Two weeks ago I posted an update about our good friend, allo (donor) transplant patient, Tom. He’s back home now, living with his wife and caregiver, Whitney, and his energetic, adorable kids. But as I reported, things haven’t been easy:
Concerned that Tom’s inactivity might be slowing his recovery, I emailed Whitney about it. She reassured me that everyone is working hard to help Tom keep moving:
Trust me, no one is more frustrated than Tom. They have checked his heart over and over again; all good there. He’s doing physical therapy (PT) twice a day on his own, and twice a week with a physical therapist. He’s determined to make it up stairs. As much as the set back sucks, it’s just going to be a slow process. His muscles have gotten much stronger because of the PT. The biggest problem now is the autonomic nerve damage. From my understanding the blood doesn’t get to his head like it should. It could be permanent, but we aren’t letting our thoughts wander that way—we are just trying to be patient and happy with any progress.
I wanted readers to get a glimpse into our everyday life. I know it will get better, and I easily put on a happy face most days. But for people considering this path I want them to see the whole picture, not just the positive side.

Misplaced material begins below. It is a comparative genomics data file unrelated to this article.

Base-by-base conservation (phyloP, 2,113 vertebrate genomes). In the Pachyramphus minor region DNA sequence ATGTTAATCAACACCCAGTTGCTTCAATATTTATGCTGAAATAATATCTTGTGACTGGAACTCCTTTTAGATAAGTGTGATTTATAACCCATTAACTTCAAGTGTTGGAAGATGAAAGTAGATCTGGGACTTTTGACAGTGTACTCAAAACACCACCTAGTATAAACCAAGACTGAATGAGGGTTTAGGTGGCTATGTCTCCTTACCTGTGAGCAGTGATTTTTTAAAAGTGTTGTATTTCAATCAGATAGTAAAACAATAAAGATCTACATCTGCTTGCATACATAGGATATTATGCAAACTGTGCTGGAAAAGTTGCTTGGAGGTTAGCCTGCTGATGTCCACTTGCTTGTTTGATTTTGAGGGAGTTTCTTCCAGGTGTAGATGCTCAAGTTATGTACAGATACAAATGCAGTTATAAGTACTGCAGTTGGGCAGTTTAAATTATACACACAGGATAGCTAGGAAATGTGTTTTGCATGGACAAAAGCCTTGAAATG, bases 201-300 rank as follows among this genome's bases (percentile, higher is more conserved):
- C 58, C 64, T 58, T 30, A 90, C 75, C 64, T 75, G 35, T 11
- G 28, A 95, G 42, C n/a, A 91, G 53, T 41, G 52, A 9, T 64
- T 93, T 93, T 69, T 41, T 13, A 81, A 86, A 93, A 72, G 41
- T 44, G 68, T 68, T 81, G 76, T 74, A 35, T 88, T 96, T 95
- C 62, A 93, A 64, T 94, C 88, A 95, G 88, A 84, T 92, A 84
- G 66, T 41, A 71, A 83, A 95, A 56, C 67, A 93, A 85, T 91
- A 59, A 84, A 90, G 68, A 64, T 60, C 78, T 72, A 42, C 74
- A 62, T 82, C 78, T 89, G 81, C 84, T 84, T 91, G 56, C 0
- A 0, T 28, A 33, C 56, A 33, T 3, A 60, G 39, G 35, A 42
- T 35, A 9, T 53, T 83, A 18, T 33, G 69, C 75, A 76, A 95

Like today; it’s a perfect sunny summer day. The kids and I are out front washing the car (and apparently Max; see photo). I did take a break to get Tom his pills and hook him up to some fluids—he’s having a rough morning; a normal day for us right now. I’ve reached out for more help this past month and now I feel that Tom getting stronger and I am, too.
Thanks to all the readers for the beautiful feedback, thoughts and prayers!
As I reported in my last post about him, the great news is Tom’s myeloma is barely measurable and still improving. This morning one of our readers forwarded me a link about an athlete with leukemia. He needs an auto transplant. But the odds of him being cured is better than 50%. And if he’s leukemia free for three years it jumps to 80%. I think a lot more of us would be willing to go through what Tom is for odds like that.
Tom and Whitney were brave enough to try this risky procedure based on odds far worse than those. And in this case it may pay off. But in most cases it doesn’t: allo transplant recipients with multiple myeloma tend to relapse at the same rate as auto (using one’s own stem cells) transplant patients do. The wild card: 10% or so don’t make it through the first year, and 10% hit the lottery–remaining myeloma free for 10 years or more.
Hang in there, big guy! Remember that you’re doing this for your family–and it’s working!
Feel good and keep smiling! Pat